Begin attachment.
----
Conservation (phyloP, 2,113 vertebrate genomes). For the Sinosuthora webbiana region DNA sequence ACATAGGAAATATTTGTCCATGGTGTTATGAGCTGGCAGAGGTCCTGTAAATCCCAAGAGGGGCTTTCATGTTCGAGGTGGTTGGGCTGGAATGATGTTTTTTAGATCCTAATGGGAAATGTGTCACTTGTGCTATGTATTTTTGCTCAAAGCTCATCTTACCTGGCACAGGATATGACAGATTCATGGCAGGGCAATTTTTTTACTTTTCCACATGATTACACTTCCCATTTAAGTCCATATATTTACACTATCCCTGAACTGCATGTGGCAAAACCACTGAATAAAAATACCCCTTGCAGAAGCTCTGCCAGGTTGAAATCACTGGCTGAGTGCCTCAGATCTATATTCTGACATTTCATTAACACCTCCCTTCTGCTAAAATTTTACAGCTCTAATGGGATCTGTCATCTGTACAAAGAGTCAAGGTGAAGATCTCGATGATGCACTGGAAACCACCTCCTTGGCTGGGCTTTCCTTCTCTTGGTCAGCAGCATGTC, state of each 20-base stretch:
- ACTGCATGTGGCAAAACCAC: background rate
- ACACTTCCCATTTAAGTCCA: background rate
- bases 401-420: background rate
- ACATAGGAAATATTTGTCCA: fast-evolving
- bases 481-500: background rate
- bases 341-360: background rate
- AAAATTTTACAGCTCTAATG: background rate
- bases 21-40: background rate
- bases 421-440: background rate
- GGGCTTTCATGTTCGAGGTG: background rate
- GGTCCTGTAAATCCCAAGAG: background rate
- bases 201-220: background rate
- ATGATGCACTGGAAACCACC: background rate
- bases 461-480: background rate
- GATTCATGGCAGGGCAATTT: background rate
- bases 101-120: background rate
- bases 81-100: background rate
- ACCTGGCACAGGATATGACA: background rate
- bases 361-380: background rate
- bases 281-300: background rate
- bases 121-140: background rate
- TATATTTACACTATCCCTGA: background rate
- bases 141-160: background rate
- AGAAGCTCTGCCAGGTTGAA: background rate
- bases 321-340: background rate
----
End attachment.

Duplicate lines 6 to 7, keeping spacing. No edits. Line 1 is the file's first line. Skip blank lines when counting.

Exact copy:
- bases 481-500: background rate
- bases 341-360: background rate